Last week I presented Robert Poole’s conclusion that America’s highways are somewhere between mostly and completely funded by fuel taxes, a remarkably successful user-pay policy design. Oregon played a prominent role in pioneering this financing strategy.
Representative Louis E. Bean (R – Eugene) had long advocated a gas tax. In the 1919 legislative session, Bean worked with two freshmen members of the Oregon House that had been elected on a “good roads” platform: William Dennis (R-Carlton) and Loyal Graham (R-Forest Grove). Together they drafted the first American tax on motor fuels to be used for highway construction and maintenance. Their bill passed on February 25, 1919, and was quickly adopted by other states and the federal government. The point of collection would be at the wholesaler rather than the gas station, to keep collection costs low.
A century later, this cost recovery is breaking down as vehicle fuel economies improve. Fortunately, technology enables other, more efficient funding solutions. As Poole writes:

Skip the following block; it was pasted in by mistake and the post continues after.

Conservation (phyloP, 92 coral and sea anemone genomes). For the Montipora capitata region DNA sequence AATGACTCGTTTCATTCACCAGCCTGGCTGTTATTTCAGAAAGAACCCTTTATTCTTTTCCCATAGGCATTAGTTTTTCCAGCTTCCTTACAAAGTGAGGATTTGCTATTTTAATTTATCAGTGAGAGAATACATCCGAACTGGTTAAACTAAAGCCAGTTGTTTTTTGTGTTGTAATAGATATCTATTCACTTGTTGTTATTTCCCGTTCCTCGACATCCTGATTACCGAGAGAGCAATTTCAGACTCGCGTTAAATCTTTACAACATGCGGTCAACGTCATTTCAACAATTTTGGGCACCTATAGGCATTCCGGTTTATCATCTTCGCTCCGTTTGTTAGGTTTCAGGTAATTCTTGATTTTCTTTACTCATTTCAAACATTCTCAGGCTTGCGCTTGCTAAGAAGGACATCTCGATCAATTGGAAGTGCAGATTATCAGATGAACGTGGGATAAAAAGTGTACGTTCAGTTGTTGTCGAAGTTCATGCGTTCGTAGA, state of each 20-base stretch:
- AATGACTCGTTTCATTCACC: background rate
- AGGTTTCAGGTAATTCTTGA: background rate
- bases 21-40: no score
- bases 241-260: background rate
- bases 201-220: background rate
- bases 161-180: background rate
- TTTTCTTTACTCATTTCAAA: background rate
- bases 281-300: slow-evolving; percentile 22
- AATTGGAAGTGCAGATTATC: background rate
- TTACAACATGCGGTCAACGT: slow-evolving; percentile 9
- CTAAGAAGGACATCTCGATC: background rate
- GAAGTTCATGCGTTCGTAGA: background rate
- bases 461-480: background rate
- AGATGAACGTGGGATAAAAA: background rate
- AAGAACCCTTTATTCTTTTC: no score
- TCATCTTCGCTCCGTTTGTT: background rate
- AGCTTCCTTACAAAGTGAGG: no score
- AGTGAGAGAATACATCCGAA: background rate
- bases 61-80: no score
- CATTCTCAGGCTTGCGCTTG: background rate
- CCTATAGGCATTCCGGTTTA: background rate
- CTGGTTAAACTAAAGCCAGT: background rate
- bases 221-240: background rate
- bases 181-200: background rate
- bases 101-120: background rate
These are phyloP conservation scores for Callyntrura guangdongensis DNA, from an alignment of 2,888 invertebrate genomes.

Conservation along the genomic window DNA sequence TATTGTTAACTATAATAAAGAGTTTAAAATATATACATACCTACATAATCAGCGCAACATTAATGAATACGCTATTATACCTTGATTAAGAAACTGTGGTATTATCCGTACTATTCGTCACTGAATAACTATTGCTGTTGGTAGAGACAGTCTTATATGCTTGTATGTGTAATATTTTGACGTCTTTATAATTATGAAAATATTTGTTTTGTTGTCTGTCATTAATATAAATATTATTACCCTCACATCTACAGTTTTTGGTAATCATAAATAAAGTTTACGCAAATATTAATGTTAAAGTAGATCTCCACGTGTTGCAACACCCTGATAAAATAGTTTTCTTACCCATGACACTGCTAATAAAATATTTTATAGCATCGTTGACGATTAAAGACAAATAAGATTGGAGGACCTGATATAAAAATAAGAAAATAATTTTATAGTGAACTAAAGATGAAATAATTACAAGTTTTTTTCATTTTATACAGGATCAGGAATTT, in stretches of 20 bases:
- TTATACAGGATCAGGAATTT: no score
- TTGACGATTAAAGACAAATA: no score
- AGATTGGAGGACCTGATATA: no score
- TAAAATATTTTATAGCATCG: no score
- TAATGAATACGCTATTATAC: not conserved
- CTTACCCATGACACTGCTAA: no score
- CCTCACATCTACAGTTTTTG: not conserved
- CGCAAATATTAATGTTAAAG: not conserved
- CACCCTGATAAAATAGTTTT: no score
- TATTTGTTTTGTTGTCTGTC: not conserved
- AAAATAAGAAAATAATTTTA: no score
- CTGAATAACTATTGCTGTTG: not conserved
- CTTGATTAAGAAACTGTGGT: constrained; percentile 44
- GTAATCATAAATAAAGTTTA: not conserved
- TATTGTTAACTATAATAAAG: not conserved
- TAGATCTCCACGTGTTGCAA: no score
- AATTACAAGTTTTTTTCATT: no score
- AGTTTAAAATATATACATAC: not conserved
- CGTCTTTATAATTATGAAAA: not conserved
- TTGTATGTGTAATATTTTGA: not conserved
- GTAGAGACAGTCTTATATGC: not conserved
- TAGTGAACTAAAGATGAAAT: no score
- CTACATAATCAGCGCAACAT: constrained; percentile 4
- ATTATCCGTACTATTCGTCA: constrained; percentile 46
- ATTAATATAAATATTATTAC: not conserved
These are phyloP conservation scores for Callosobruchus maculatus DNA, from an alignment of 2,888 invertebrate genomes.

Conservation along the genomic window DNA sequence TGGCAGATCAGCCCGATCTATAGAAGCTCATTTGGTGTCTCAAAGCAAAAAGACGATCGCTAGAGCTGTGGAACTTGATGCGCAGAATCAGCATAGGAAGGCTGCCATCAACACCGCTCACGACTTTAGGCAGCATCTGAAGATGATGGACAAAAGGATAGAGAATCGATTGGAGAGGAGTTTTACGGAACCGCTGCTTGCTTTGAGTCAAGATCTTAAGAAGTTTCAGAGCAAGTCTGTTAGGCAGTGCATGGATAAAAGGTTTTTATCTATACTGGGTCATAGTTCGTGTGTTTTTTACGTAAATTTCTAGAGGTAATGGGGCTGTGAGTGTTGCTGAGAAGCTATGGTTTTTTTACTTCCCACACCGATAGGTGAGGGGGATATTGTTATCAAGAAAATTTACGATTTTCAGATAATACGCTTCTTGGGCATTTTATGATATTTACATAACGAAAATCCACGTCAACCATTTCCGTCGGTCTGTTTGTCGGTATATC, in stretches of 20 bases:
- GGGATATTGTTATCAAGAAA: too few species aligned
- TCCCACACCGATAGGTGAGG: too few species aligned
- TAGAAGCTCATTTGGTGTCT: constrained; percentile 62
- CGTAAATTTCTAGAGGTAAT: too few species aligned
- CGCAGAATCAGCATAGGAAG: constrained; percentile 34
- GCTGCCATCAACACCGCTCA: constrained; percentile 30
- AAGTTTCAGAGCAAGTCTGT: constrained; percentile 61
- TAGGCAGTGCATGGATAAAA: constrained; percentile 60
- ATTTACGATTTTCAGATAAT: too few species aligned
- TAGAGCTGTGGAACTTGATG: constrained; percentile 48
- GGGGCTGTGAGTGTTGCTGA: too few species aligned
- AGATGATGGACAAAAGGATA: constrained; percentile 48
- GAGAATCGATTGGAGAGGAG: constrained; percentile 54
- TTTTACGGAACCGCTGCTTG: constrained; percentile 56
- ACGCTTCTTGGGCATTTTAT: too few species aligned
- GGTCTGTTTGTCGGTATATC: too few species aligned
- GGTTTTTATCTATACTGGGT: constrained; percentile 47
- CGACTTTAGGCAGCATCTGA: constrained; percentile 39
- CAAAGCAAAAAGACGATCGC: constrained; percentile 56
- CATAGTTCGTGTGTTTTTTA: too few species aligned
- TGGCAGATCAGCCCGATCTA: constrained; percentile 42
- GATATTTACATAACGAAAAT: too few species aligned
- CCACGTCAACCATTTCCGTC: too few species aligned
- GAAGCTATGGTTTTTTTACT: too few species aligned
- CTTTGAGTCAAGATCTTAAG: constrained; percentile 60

When it comes to highways, America has made a category mistake. In the mistaken belief that highways are the kind of thing that only government can provide, we created a 20th-century system based on government provision. And in the belief, which was partly true prior to electronic tolling, that charging direct user fees would be costly and inconvenient, we adopted a second-best approach of user taxes on fuel.
Highways are no longer inherent public goods where driving is nonrivalrous and nonexcludable. They were actually never nonrivalrous. That’s why we have congestion. Unlike public safety, each driver on the highway can limit other people’s use. But it has been difficult to exclude nonpaying users. So highways have been a common resource that required open access where the funding came indirectly through a product all users had to purchase: fuel.
Now excludability has become economically feasible. Electronic tolling allows cost-effective exclusion of highway non-paying consumers by a private owner. That means we can have the efficiency of a private goods market if governments were to auction off highways to private companies that recoup the investment with tolls, something that wasn’t economically feasible when the Federal Aid Highway Act of 1956 was passed. As governments struggle to maintain this critical infrastructure, privatization will stand out as the least costly option.
Eric Shierman lives in Salem and is the author of We were winning when I was there.